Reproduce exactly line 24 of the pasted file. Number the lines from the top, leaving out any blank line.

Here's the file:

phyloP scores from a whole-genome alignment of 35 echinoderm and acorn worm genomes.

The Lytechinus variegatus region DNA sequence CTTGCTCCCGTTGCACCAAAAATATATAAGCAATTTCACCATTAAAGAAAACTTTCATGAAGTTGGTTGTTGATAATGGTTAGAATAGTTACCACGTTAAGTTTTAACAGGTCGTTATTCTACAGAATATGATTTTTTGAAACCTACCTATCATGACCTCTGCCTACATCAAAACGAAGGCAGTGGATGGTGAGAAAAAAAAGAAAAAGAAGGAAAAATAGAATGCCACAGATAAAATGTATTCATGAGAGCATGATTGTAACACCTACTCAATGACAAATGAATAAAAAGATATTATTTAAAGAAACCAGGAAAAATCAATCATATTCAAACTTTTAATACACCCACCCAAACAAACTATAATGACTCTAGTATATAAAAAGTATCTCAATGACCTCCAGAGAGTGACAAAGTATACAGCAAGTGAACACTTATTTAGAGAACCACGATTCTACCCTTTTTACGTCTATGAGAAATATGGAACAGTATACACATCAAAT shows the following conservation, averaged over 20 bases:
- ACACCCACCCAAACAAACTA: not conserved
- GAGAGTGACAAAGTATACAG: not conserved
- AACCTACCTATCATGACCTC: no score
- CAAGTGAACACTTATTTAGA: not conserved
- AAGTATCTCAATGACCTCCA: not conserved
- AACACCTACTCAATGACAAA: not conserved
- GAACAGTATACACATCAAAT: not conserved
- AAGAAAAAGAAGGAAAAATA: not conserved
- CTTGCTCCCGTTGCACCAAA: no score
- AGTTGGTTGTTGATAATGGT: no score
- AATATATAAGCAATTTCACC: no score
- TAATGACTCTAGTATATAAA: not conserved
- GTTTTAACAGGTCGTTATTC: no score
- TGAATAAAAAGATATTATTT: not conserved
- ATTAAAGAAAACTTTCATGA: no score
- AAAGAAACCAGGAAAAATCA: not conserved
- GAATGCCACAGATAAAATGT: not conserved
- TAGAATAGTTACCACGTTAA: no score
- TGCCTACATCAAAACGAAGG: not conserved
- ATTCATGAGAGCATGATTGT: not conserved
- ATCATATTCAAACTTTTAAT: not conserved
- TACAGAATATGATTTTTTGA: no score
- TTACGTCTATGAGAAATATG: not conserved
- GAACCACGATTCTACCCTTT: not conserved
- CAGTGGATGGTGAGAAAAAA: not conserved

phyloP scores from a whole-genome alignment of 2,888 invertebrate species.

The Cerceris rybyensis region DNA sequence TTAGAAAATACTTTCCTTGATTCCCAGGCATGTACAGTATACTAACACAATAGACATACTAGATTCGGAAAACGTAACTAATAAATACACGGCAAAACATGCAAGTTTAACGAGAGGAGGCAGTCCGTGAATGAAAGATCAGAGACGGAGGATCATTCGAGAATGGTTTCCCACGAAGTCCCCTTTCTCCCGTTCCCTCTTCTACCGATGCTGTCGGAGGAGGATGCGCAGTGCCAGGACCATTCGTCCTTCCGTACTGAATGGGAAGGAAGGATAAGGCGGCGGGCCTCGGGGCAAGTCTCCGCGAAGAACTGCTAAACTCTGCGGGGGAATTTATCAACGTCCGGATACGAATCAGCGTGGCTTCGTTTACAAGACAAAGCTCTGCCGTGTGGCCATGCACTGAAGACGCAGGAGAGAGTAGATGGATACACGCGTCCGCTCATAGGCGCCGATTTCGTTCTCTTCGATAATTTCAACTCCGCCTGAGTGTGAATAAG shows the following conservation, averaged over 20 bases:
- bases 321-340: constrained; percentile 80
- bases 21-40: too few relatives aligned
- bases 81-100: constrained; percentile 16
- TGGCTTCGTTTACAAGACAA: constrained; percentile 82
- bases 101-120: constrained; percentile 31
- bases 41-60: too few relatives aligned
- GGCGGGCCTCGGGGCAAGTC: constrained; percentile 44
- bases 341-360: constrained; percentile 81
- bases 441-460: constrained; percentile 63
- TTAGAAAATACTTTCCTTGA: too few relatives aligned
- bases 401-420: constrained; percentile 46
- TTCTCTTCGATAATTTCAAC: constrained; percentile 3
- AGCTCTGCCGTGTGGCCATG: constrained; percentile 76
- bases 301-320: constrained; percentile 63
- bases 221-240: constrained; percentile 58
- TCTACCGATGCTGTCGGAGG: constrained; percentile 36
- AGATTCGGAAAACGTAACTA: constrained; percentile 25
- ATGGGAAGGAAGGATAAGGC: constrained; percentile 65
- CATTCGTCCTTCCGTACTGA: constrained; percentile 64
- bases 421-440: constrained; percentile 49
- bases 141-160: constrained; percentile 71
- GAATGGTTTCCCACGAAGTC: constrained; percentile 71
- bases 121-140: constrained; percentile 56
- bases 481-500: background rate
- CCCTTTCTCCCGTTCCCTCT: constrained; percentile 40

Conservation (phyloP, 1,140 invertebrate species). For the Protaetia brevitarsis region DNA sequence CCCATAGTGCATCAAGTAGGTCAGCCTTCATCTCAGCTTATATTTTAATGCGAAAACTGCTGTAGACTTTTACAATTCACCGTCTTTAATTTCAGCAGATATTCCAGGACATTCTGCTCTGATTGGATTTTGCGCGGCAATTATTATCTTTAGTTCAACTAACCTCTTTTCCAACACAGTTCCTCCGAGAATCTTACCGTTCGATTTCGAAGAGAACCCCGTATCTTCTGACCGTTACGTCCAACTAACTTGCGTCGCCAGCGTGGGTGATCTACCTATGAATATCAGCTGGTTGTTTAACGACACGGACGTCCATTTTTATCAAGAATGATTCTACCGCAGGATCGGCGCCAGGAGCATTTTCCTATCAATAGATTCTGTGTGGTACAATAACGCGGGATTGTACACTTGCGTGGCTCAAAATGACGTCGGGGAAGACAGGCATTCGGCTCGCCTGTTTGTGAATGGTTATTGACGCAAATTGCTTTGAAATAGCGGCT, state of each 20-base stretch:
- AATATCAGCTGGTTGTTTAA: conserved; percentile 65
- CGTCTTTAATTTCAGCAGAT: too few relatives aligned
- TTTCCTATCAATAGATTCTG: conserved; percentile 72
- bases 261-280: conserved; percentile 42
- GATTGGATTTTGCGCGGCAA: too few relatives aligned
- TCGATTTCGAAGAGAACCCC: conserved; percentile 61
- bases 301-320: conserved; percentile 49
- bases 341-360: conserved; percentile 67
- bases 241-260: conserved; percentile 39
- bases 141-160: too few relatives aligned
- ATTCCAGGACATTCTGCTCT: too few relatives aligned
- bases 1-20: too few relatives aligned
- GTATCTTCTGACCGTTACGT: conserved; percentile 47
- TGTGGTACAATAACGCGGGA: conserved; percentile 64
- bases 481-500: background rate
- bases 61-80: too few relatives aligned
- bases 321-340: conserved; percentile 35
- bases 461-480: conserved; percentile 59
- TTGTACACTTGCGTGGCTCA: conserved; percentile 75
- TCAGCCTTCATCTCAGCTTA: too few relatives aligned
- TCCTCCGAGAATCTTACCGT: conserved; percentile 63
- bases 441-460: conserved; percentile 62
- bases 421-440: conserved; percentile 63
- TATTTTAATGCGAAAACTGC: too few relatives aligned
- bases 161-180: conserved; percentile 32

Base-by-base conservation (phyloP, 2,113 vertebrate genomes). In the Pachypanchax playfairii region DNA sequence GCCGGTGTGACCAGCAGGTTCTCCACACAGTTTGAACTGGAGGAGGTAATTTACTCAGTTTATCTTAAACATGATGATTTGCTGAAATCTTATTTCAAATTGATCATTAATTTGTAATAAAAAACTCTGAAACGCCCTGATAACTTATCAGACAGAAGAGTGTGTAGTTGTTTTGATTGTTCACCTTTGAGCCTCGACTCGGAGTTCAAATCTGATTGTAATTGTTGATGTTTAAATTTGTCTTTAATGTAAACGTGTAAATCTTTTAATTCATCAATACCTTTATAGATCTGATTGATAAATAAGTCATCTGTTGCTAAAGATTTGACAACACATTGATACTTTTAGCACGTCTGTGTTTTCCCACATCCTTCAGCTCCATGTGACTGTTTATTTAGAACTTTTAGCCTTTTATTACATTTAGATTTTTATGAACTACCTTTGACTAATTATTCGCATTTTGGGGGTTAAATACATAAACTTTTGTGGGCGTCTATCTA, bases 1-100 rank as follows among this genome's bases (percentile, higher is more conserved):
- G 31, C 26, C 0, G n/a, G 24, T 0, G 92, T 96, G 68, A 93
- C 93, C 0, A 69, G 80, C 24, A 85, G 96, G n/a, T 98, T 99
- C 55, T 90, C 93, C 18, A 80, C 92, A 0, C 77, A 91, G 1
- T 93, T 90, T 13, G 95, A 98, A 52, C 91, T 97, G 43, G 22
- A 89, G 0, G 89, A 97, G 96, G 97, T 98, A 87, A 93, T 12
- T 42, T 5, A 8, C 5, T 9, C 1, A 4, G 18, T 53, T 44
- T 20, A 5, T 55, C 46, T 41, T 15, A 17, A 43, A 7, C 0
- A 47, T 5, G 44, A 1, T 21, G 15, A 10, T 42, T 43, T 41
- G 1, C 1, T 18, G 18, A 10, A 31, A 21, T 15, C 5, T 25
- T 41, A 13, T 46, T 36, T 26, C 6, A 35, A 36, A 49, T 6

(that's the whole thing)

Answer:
- TACAGAATATGATTTTTTGA: no score